Having read the pros and cons above, Bitcoin Cash – with its increased blocksize allowing for faster, cheap transactions – might seem like the better option. So why is it that Bitcoin has remained the more popular currency?
The answer to this question really does lie in those two cons of Bitcoin Cash: the blockchain size, and the associated centralization. As the chain gets bigger and bigger, it becomes less feasible for smaller groups and individuals to mine Bitcoin Cash, thereby allowing the network power of bigger mining groups (like Bitcoin Cash supporter Bitmain) to continually grow. While this gradual increase in centralization might not seem like a big deal, it goes against some of the very fundamentals of cryptocurrency – a decentralized asset that anyone can use and mine.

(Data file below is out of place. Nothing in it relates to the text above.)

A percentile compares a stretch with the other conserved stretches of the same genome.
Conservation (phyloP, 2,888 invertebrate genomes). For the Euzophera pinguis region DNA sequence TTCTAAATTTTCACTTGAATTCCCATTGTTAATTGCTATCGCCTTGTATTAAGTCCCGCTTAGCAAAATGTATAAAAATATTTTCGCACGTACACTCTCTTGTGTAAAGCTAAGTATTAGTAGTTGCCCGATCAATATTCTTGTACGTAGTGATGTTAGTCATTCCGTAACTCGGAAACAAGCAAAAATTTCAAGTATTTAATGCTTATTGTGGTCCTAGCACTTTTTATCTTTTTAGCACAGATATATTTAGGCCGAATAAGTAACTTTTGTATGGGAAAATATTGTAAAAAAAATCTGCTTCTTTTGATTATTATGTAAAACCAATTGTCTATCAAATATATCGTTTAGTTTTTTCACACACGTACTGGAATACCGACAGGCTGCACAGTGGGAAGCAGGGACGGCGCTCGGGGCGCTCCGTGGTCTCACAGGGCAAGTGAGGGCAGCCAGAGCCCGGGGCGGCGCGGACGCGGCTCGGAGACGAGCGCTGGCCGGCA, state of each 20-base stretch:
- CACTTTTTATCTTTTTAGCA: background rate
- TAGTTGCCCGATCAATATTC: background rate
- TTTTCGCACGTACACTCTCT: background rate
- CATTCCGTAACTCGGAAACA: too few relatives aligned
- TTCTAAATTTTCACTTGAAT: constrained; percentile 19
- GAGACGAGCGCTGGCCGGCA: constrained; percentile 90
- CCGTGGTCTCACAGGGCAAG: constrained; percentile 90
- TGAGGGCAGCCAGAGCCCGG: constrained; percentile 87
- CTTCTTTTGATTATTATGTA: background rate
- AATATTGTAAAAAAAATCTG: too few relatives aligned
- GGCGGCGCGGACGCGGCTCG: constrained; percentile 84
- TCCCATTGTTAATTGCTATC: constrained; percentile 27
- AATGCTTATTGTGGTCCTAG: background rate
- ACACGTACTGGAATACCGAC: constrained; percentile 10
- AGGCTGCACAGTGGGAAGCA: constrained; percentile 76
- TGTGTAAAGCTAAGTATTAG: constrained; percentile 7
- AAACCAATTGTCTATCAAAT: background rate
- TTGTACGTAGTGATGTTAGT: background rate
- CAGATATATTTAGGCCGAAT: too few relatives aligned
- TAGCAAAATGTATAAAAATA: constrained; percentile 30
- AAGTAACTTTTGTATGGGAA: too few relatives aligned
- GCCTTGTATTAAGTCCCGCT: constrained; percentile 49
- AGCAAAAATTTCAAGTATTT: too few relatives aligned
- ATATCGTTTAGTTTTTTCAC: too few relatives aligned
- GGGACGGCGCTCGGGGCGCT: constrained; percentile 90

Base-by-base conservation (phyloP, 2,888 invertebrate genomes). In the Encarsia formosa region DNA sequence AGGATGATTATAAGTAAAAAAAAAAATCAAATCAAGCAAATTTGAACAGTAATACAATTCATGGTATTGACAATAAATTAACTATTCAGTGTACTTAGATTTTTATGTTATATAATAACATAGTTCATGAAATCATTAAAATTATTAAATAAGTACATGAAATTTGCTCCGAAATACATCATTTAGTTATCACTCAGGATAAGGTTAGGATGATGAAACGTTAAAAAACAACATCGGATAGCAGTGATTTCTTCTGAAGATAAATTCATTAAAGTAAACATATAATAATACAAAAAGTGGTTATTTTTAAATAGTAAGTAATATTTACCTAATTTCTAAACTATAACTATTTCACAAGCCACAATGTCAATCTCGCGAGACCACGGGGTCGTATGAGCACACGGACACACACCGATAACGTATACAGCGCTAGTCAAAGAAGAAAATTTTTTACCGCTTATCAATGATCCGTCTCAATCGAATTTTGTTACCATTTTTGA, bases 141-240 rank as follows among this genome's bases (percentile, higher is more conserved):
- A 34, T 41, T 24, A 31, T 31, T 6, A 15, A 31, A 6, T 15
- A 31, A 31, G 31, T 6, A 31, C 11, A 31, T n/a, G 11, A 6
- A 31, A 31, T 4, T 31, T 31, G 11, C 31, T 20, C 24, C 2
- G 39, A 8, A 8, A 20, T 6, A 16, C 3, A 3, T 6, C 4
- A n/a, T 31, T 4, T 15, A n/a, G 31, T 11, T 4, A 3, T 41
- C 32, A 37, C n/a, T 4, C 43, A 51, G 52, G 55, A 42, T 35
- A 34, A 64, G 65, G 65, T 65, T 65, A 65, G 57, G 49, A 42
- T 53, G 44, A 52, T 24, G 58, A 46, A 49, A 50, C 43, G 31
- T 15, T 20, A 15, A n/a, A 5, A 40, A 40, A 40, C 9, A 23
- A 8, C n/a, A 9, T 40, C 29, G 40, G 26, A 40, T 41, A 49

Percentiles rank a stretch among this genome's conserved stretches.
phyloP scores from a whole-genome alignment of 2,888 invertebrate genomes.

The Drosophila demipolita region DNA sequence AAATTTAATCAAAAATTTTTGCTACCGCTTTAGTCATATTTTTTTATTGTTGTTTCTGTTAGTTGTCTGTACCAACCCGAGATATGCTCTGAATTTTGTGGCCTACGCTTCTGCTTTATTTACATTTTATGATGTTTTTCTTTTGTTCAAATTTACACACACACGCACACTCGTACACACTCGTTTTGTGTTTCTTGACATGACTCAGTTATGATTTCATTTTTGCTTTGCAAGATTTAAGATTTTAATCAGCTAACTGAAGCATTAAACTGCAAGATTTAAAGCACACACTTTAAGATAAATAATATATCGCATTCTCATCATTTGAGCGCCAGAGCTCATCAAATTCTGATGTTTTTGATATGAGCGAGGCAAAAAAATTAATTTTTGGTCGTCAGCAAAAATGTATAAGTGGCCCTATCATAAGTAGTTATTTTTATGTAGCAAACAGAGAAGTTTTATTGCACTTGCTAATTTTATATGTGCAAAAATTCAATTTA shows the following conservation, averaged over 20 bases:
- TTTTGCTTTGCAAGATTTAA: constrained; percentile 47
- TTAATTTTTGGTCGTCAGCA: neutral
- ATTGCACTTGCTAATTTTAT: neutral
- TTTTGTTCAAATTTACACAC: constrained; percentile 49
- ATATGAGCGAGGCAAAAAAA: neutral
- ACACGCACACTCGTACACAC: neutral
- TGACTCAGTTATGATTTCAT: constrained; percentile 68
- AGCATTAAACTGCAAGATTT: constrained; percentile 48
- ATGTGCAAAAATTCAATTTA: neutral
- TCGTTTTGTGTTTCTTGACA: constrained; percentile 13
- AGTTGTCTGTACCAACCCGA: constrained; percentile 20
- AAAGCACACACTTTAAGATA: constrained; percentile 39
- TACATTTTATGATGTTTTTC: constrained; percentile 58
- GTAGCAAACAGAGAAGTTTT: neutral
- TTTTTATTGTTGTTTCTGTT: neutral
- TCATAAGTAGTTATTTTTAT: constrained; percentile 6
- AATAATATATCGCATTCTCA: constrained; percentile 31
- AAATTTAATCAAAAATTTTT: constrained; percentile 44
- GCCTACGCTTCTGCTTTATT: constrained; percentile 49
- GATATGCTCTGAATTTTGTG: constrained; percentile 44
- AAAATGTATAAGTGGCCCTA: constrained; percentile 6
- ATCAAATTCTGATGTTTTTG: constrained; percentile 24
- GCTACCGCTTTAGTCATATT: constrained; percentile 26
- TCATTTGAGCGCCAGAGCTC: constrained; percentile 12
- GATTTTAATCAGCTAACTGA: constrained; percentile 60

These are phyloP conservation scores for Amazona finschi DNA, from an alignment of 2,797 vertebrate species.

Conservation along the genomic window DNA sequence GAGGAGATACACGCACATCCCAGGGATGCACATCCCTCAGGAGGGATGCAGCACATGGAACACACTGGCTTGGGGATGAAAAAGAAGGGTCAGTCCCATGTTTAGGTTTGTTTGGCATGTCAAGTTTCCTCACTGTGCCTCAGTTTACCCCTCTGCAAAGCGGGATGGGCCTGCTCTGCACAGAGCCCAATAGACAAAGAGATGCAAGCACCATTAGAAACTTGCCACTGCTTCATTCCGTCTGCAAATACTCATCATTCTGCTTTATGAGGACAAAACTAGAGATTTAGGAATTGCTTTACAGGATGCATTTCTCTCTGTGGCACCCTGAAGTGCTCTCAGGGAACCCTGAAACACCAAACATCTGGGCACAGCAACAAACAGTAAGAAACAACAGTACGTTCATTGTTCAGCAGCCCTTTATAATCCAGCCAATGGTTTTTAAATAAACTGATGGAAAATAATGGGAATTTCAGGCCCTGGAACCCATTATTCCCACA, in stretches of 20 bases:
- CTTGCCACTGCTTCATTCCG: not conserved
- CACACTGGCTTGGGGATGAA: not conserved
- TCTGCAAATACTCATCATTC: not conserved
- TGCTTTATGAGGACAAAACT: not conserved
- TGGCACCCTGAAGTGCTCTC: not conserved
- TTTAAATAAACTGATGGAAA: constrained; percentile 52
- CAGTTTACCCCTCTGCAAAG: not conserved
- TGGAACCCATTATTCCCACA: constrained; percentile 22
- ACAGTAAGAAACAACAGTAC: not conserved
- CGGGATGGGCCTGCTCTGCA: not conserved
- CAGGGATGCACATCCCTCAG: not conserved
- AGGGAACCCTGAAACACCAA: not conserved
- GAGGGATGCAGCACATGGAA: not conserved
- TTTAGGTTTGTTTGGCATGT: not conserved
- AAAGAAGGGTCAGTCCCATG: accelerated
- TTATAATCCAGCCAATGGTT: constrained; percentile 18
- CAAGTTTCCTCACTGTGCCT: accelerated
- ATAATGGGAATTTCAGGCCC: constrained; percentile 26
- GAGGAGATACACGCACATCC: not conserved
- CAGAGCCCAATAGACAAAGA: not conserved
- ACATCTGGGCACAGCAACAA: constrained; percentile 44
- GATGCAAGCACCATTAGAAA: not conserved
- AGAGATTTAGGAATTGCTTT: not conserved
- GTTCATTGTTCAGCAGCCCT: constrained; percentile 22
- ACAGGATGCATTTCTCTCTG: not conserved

This really means the Bitcoin Cash debate is a matter of personal preference. Would you take the trade-off of using a faster, cheaper currency if it meant it wasn’t as decentralized?
2018 Bitcoin Cash Hard Fork
In November 2018, there was another bout of controversy – this time in Bitcoin Cash circles. While original Bitcoin Cash proponents Roger Ver and Bitmain supported the coin as it was, self-proclaimed Bitcoin creator Craig Wright and billionaire Calvin Ayre wanted to modify the coin to better represent the original vision for Bitcoin.
This resulted in yet another hard fork, with the original Bitcoin Cash labeled BCH ABC (Adjustable Blocksize Cap) and the modified version labeled BCH SV (Satoshi’s Vision – in reference to pseudonymous Bitcoin creator Satoshi Nakamoto).